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Indian Journal of Pathology and Oncology

Determinants of blood donation in undergraduate Medical Students in Uttar Pradesh, India

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Author Details: Suparna Dubey, Abhimanyu

Volume : 4

Issue : 4

Online ISSN : 2394-6792

Print ISSN : 2394-6784

Article First Page : 523

Article End Page : 528


Introduction: Advances in healthcare require adequate quantities of safe blood, which can be obtained by regular voluntary blood donation. The college-going students constitute a healthy pool of potential donors. This study was conducted to explore the knowledge, attitudes and practices of blood donation in undergraduate medical students, so that the existing lacunae in the system may be identified and remedied.
Materials and Method: A cross-sectional study was conducted on 388 undergraduate medical students, using a structured questionnaire which contained both close and open-ended questions on attitudes and practices. Knowledge was assessed by interview by a single observer.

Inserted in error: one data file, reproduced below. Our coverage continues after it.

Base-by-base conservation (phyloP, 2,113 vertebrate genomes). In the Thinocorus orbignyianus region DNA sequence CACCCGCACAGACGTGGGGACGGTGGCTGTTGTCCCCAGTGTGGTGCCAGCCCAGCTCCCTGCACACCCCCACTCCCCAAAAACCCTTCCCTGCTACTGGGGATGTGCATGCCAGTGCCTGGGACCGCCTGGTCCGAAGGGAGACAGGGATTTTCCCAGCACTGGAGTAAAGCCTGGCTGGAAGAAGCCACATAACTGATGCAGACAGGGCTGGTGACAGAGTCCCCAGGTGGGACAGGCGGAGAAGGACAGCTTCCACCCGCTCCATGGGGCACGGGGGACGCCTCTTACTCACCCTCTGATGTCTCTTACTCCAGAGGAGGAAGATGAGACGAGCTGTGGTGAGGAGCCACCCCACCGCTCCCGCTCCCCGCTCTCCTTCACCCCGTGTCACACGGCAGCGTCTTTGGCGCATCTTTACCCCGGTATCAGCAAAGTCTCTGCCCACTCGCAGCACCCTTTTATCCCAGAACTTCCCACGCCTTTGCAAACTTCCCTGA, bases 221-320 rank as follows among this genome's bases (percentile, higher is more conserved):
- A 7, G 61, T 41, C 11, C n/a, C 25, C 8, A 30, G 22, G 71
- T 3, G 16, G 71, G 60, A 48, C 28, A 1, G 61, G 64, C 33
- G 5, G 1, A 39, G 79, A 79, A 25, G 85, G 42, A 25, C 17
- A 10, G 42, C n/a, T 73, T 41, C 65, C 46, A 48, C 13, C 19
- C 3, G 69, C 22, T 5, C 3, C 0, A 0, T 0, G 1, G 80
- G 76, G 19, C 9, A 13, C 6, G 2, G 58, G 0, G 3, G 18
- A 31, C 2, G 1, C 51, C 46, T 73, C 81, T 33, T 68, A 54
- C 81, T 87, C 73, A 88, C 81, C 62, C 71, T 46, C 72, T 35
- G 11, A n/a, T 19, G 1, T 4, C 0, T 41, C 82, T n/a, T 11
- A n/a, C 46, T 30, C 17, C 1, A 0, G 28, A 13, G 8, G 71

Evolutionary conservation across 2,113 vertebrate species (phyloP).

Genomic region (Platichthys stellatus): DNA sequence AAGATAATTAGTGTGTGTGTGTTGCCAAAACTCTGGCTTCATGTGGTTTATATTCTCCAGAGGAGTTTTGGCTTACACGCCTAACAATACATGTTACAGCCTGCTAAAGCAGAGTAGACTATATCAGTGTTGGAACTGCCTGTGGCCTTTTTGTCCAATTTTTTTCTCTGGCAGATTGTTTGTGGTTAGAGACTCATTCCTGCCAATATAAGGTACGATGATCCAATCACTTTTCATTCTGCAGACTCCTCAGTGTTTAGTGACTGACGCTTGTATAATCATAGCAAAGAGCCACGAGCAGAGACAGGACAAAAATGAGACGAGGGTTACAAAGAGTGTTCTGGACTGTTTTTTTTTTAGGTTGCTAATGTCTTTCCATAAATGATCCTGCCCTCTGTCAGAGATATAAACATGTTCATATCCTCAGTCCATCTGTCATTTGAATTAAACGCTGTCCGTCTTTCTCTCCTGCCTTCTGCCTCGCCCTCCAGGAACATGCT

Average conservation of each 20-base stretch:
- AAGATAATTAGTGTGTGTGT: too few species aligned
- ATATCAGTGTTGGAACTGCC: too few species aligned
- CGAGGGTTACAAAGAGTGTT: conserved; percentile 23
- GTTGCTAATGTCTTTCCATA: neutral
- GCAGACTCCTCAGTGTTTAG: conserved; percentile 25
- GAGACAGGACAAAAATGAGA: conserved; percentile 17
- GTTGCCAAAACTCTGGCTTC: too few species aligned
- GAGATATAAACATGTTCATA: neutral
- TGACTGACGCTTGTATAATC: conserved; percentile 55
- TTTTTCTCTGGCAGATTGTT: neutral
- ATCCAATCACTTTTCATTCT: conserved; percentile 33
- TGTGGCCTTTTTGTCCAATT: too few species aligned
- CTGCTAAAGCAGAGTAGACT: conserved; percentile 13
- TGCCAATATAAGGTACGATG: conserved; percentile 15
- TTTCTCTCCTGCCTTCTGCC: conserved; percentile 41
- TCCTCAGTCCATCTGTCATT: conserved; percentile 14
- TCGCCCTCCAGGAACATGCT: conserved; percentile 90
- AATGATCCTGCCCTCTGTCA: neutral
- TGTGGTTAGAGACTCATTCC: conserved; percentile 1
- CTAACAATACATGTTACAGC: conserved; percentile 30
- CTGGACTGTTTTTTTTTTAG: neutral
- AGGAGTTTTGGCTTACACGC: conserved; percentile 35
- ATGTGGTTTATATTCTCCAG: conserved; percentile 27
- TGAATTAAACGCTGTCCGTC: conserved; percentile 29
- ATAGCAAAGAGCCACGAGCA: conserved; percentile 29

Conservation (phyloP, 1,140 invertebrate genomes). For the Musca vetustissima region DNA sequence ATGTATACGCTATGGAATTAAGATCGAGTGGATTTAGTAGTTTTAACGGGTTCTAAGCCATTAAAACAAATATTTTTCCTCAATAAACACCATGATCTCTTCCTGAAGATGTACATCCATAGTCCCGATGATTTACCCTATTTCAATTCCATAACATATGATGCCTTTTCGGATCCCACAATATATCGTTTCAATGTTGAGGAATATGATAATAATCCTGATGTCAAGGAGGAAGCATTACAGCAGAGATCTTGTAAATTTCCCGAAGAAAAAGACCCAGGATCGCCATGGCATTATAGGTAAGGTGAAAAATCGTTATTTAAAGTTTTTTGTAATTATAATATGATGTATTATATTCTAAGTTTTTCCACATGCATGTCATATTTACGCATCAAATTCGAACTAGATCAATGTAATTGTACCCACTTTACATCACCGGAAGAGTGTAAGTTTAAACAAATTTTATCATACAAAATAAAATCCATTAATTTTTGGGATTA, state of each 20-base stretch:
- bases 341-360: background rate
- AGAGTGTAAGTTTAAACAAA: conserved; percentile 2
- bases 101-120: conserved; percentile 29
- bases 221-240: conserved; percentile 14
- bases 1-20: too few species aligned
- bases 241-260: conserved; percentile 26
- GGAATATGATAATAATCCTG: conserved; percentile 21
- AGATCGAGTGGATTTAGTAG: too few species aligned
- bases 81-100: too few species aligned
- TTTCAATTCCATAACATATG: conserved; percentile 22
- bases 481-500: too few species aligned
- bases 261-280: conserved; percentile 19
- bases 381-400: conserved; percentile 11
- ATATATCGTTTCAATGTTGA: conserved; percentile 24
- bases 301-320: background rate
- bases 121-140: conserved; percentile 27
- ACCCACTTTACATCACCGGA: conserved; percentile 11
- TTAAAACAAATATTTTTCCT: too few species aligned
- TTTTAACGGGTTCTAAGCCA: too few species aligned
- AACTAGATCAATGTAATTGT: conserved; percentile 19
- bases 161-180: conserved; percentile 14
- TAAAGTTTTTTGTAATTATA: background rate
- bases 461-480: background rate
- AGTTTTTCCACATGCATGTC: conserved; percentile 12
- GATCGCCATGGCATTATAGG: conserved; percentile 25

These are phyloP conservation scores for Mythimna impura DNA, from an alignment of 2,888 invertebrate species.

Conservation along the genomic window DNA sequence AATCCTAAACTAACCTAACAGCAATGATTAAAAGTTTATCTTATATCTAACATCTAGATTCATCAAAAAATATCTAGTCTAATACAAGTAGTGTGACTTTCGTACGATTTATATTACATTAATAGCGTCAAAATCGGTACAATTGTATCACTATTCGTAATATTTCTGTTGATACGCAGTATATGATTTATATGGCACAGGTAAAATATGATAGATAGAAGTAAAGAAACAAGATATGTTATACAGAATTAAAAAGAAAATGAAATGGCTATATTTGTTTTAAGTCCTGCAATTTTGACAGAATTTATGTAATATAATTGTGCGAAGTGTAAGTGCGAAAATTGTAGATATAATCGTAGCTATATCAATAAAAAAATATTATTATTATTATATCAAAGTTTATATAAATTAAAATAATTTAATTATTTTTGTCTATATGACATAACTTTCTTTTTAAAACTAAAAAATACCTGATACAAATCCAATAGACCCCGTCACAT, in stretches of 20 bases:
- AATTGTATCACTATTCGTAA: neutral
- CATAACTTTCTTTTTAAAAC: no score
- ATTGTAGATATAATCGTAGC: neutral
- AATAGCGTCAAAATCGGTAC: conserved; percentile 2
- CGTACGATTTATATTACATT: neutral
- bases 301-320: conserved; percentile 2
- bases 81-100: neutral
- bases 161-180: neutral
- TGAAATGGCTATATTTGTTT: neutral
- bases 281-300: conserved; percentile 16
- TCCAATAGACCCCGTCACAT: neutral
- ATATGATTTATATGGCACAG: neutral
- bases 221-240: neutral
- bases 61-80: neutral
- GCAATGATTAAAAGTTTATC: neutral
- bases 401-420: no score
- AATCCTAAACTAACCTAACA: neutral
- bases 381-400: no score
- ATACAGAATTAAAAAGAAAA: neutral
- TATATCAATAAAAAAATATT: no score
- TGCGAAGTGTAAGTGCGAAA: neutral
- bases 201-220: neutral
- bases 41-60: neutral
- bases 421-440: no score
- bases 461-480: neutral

Results: Only 18.04% students had donated blood. Gender was found to be insignificant and socio-economic status (p=0.00004) and knowledge about donation (p<0.00001) were found to have a highly significant effect on blood donation. Voluntary donors donating for altruism constituted 82.9%. Commonest reasons for non-donation included deferrals (40.3%), apathy (35.8%) and fear (17.9%). Deferrals were due to anaemia (37.4%) and inadequate weight (2.8%), almost exclusively in females. Misconceptions related to pain (6.3%), increased rate of infections (6.0%), decreased immunity (0.6%) and syncope (0.6%) were prevalent. Non-donors felt that blood donations were risky (p=0.0261) and perceived a higher degree of risk than donors (p=0.0018). Only 0.6% of the donors were regular donors while 74.3% of donors had donated only once. Blood donation camps were the most important source of knowledge and motivation (34.3%) and all voluntary donors had donated therein. The donation experience was considered good by 58.6% students. To promote donation, non-donors advocated provision of incentives (p=0.00016), which included free replacement of blood for family or friends (35.6%) and free blood tests (29.4%).
Conclusions: It is essential to create awareness among medical students and organize blood donation camps to increased recruitment and retention of voluntary donors. This will help attain the goal of 100% voluntary, non-remunerated blood donation laid down by the WHO.

Blood donation, Medical Students, Undergraduate